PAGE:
Eliminate Filibuster Right Now and Change the World

12 02 2010

The case made:

So, why not recognize the inevitable?
Eliminate the filibuster right now.

Then, the Republicans’ pompous posturing will dissipate after a couple of months now, not near the election, and the Democrats will have a chance to do a “First Hundred Days” of year 2, to pass a robust agenda that will indeed have brought about change . . .

Today, the world is disintegrating. Republicans fear the president’s success, both at home and abroad. So does al-Qaeda and Ahmadinejad. They are all reveling in his troubles, because his capacity to force change abroad is limited by his inability to do it at home.

A majority of “real Americans” including swelling ranks of southern Republican voters, seem to get the sense of this, according to new polling:

Four out of five voters thought Congress was more interested in serving special interests than voters.

“I think Congress and the Senate need to be completely revamped,” said Michael Wish, 30, a Democrat from Medina, Ohio. He added, “The old way of doing things is no longer working.”

Americans appear hungry for an end to partisan infighting in Washington, so much so that half of respondents said the Senate should change the filibuster rules that Republicans have [ab]used to block Mr. Obama’s agenda. Almost 60 percent said both Mr. Obama and Congressional Republicans should compromise in the interest of consensus . . . 62 percent said Mr. Obama was trying to work with Congressional Republicans, while the same percentage said that Republicans were not trying to work with Mr. Obama.

Harry Reid of course says it can’t be done — like everything else in the Senate, it won’t work. (Trivia stumper for a trivial politician: what was the last thing this majority leader DID do successfully, anyone, anyone, Bueller? Was it before Obama? Does this unprecedented Senate majority even manage to pay its own staff anymore, get the offices and chamber cleaned, keep the lights on?)

. . .it would so tear away at the framework of the Senate for the last 150 years. . . Reid fiercely defended the minority’s right to filibuster and argued that the Senate was bound by its past rules until the supermajority acted to change them.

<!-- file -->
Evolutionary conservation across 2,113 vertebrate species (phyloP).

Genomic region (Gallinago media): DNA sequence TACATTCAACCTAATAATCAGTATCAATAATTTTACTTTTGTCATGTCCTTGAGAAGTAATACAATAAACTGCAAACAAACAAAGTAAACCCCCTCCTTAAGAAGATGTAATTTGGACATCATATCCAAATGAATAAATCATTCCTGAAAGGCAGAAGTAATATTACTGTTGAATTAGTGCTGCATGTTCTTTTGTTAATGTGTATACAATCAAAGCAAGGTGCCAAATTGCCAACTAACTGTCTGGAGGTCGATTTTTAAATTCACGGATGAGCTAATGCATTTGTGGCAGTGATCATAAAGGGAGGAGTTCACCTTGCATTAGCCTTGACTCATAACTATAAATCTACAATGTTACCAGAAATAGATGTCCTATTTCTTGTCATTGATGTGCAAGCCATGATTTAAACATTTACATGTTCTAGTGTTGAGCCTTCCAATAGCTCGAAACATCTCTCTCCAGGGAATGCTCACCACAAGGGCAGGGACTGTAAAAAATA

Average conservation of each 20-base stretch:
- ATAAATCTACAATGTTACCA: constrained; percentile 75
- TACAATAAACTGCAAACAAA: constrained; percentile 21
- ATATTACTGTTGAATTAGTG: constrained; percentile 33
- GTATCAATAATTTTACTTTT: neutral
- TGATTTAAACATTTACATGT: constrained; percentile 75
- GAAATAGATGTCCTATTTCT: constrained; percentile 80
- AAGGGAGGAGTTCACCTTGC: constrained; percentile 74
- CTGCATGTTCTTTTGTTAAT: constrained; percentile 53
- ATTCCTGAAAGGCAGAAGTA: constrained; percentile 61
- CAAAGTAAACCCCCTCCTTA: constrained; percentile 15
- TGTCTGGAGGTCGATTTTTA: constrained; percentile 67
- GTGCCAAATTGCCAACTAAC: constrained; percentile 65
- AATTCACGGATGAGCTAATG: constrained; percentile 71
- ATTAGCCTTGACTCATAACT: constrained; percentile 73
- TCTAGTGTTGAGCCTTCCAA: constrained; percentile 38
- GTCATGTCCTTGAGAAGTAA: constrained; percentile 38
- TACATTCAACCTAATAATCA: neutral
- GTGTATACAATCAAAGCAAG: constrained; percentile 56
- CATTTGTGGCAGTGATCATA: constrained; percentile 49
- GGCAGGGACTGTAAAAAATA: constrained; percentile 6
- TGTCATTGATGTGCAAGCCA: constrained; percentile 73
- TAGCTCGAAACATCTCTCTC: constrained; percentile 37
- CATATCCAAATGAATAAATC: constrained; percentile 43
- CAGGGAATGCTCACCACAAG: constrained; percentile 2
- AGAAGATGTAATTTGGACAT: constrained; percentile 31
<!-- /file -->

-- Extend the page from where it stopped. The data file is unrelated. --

But this rationale about conserving and revering America’s institutional traditions isn’t stopping a supposedly conservative and reverential Senate-confirmed chief justice from leading his Supremes into uncharted, earthshaking “nuclear” repudiation of a century’s worth of Constitutional rules protecting the majority of Americans from corporate bullying, not just some school playground code Reid desperately clings to hoping it might protect him from even worse bullying than the pummeling underway (could it be worse?)

We could just eliminate all the current members of Congress and a supermajority of Americans, 92 per cent in fact, see the sense of that!

But the evidence is overwhelming now: that won’t fix what’s broken, only who we’re maddest at next . . .

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3 responses

12 02 2010
14 02 2010
JJ

Speaking of bullying and just in time for Valentine’s Day, did you ever think of Limbaugh bullying Rs and their own loved ones, with words and names that break the bones of any sort of love, as classic Shakespearean romance?

They say America lacks public intellectuals, but just look at Sarah Palin and Rush Limbaugh’s week-long exploration of “retard.”

KATHARINA
And be it moon, or sun, or what you please.
And if you please to call it a rush-candle,
Henceforth I vow it shall be so for me.

PETRUCHIO
I say it is the moon.

KATHARINA
I know it is the moon.

PETRUCHIO
Nay, then you lie: it is the blessed sun.

KATHARINA
Then, God be bless’d, it is the blessed sun:
But sun it is not, when you say it is not,
And the moon changes even as your mind.
What you will have it nam’d, even that it is;
And so it shall be so
for Katharina.

15 02 2010
JJ

And speaking of which all-American traditions are to be cherished and conserved — do enough real Americans understand and respect our self-governing, self-correcting history, to be able to fight for it and look back on the fight as “our greatest moment” against even our own politicians if need be?

Is McCarthyism worthy of our all-American values and principles, or does it threaten to destroy them?

I ask Sarah Palin and her supporters to select of these two textbook versions, which they would prefer being read by their grandchildren years from now:

This was our greatest moment. We gave constitutional rights even to those who tried to destroy us. We afforded them counsel and a fair trial.

or

This was our greatest moment. We detained suspected terrorists indefinitely without charges (many of whom were innocent), without lawyers, without a hearing, without the rights of family visitation. We tortured some and sent many to foreign venues where greater torture could be inflicted. We gave military trials to 3 of the more than 700 we imprisoned. Of those tried before military courts, two are free, one remains in prison. We broke the Guinness World Record for the number of times we waterboarded one suspect.

Since it is apparent that Sarah Palin seems to prefer the second version, we need a modern day Joseph Welch to come along and say to her: “Have you no sense of decency madam, at long last? Have you left no sense of decency?”

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